The Truth About Training

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I remember when I used to hit the gym, but after some time away, it felt like the gym hit me. Undergoing several significant life changes put a pause in my fitness routine. In fact, I struggled to find a sense of routine in general. It didn’t help that my children, who truly are two of my life’s greatest joys, happened to be the world’s worst sleepers: it was three full years before I slept every night of the week without waking. A lack of sleep combined with a reliance on caffeine and quick meals resulted in my gaining back every pound of baby weight. It was clear that I had to make a change.

After resuming steady sleep and ditching the drive-thru, I found my way back to the gym. Some days I’d run, other days I’d use weight machines—every day felt random. I was certainly more active, but I was lost on how to proceed. Pinterest boards and YouTube videos provided plenty of ideas, but they didn’t provide direction.

You should get a personal trainer, I told myself, but I worried about the expense. Plus, what could a trainer do for me that I couldn’t already do for myself? Still, I figured I could sign up for a few sessions and the quick results would be motivation enough to move forward independently. It took my willingness to head into personal training with a positive attitude and a true commitment to my workouts for me to dispel my previous misconceptions.

Misconception #1:Trainers are tough.

Truth: Not all personal trainers are drill sergeants. “A lot of people think that personal trainers are mean and just out to get people,” states Gentry Washburn, manager of Cornerstone Fitness.

Ben Crosswhite of Crosswhite Fitness agrees: “The biggest misconception with our group is that we are going to put them through a rigorous workout the first day.” Randi Abell, Association Director of Community Health for the YMCA of Central Virginia, added that “if you want to be yelled at, you can find someone to do that, but if you want someone who will be more reserved and gentle, there are personal trainers out there to meet those needs.”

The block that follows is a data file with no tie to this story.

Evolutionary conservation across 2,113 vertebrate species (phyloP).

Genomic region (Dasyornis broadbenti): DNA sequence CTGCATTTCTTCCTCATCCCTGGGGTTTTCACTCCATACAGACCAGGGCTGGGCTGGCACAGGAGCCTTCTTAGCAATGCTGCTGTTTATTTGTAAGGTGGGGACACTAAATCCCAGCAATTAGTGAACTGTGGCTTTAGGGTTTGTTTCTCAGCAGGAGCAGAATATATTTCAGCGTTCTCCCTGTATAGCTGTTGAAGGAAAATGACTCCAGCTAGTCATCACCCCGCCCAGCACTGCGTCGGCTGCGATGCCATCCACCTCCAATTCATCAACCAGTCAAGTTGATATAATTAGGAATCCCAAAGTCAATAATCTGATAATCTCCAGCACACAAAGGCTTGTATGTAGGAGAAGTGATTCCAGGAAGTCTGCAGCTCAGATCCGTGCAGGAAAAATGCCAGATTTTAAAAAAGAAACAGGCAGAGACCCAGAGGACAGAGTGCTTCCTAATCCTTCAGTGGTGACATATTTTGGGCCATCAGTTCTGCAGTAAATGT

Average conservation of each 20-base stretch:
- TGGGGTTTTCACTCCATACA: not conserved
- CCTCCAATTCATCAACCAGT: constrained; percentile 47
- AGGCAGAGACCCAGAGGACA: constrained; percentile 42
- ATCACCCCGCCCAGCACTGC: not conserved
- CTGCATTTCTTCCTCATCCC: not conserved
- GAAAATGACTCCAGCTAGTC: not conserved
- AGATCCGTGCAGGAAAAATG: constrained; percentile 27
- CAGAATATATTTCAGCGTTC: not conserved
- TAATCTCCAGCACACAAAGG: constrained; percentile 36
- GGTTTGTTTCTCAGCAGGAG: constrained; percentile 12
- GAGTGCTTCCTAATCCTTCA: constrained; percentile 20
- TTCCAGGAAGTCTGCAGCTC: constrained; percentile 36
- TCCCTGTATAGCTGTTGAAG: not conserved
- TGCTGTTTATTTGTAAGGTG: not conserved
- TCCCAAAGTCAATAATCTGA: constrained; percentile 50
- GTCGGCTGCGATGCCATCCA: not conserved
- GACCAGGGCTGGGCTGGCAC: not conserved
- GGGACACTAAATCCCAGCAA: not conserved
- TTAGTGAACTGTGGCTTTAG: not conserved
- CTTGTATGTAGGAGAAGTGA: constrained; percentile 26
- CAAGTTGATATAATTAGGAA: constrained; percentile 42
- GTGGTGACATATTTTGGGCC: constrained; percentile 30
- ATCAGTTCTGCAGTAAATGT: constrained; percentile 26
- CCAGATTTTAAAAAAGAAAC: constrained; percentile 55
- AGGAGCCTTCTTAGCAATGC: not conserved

Misconception #2: A personal trainer won’t make that much of a difference.

Truth: What I needed most was some direction, some accountability, and some reachable goals, and I’ve gotten this from my sessions.

Washburn points out that a trainer can help you get into a daily fitness routine, learn exercises safely, and challenge you both mentally and physically. Abell adds that a good personal trainer can assist clients in setting realistic goals and develop safe, effective, and fun programs designed to help you meet those objectives.

Working with a trainer has given me a better understanding of how to (safely) add difficulty to my workouts; on the other hand, I now know how to ease back into things if I’ve been out with the flu for a week. Aside from said flu, since I’m paying for these sessions, I want a return on my investment. I show up and do the work. And because I’m goal-driven and a bit competitive, I want to see myself perform five more reps, push through to that final set, or even hold a plank for ten seconds longer than I did before.